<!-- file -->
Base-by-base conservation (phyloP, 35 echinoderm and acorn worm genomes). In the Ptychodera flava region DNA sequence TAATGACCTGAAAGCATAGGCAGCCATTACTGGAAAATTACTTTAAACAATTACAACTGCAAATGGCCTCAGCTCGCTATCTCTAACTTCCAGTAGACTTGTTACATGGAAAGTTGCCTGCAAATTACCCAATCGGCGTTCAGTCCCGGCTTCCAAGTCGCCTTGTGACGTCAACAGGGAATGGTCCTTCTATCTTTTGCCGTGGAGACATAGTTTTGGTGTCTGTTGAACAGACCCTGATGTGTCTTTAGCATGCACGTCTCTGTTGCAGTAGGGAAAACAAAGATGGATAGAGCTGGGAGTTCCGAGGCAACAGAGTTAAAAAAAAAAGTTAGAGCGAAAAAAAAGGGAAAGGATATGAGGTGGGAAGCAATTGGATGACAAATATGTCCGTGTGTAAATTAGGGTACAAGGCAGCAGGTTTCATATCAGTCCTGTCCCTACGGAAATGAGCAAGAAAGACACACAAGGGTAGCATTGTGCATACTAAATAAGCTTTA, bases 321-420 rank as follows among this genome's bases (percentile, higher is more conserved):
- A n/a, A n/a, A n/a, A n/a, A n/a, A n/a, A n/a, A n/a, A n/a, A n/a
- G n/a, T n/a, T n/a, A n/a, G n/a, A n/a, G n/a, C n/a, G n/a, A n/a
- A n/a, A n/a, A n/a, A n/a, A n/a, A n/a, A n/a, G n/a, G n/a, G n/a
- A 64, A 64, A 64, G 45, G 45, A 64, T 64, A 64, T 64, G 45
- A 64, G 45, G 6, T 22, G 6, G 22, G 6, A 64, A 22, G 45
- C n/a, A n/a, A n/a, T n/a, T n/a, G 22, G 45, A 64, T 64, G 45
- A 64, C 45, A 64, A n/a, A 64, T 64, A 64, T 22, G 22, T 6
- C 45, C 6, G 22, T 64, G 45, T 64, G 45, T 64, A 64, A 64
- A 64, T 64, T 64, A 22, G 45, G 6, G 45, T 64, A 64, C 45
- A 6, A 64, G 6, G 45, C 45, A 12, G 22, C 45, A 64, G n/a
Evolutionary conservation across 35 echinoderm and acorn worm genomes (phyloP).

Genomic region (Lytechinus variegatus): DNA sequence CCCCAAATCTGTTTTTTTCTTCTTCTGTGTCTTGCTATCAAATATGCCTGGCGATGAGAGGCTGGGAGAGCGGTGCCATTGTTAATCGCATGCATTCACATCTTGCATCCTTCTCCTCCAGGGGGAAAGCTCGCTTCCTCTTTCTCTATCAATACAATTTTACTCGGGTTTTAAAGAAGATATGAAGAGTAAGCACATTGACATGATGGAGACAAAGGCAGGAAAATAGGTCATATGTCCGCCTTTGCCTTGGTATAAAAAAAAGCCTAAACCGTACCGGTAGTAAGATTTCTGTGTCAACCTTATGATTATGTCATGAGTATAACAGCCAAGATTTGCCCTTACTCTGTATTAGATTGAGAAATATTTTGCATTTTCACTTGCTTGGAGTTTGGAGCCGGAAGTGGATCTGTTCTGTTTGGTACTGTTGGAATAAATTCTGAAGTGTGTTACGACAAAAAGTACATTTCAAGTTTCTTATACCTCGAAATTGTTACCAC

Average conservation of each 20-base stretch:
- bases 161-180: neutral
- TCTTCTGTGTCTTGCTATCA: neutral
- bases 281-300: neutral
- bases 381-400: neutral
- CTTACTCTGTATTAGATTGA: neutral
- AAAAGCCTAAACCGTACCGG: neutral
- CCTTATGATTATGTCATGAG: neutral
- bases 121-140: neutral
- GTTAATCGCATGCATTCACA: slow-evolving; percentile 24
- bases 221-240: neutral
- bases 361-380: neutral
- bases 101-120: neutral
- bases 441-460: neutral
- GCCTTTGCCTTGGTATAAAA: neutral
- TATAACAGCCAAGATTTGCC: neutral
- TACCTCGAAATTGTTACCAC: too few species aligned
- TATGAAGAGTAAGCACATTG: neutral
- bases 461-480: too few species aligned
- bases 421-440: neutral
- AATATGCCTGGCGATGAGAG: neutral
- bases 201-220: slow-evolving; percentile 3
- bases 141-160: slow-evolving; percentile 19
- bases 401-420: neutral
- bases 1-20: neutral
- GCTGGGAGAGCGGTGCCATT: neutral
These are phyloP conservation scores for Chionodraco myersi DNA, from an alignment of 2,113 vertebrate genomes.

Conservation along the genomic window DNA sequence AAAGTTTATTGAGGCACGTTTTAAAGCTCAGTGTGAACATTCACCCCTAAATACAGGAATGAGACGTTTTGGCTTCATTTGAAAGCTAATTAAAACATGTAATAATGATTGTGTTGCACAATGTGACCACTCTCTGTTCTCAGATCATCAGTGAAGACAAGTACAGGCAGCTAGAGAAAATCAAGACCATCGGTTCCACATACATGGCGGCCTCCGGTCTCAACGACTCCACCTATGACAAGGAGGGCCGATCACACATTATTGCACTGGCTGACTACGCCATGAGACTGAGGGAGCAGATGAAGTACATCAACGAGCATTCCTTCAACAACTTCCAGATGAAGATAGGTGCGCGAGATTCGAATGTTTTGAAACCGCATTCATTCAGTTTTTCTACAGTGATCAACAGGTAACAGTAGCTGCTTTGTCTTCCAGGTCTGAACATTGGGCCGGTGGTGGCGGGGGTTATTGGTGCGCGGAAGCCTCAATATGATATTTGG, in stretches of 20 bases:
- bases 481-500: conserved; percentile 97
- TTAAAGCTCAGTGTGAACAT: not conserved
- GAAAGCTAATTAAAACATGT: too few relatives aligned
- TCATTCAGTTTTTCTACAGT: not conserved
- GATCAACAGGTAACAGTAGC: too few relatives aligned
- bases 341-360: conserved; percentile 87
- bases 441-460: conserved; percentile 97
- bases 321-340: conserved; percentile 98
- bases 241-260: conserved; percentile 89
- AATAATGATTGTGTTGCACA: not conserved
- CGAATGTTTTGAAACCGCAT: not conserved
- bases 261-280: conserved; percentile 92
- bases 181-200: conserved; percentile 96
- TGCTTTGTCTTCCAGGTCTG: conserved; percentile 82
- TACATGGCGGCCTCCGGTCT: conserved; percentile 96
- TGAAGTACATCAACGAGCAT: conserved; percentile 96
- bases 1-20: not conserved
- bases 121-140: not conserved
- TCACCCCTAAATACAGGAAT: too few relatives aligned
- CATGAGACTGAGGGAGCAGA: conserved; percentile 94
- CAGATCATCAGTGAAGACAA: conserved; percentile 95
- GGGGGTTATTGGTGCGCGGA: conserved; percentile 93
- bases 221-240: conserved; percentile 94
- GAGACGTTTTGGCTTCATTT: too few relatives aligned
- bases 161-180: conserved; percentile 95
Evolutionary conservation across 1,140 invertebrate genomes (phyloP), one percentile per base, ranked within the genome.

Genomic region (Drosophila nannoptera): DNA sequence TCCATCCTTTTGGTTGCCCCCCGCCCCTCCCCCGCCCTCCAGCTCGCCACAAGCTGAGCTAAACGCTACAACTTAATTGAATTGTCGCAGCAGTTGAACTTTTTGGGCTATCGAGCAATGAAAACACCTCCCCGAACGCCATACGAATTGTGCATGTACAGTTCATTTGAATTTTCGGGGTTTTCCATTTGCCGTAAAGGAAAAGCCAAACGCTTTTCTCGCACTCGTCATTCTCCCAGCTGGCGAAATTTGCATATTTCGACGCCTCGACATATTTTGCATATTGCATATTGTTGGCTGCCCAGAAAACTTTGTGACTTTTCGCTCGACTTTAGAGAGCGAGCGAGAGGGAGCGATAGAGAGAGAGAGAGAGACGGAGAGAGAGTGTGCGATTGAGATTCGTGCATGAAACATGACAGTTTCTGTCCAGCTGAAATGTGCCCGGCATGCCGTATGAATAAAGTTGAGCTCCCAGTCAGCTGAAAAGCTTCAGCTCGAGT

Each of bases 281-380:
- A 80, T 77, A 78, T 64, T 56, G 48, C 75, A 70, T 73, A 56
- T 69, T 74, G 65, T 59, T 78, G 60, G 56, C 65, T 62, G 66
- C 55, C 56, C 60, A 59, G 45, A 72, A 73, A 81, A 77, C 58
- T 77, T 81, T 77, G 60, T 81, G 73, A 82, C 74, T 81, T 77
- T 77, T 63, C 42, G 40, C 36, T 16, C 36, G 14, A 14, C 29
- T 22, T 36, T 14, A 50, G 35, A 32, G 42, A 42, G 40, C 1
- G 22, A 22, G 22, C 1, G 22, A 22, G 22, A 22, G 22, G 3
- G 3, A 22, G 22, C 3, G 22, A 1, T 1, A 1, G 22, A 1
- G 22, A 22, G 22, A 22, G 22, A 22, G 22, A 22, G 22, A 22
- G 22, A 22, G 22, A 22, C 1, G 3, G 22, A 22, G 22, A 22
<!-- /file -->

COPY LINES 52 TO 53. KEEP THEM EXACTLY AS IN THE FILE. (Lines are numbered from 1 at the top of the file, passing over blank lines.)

- CGAATGTTTTGAAACCGCAT: not conserved
- bases 261-280: conserved; percentile 92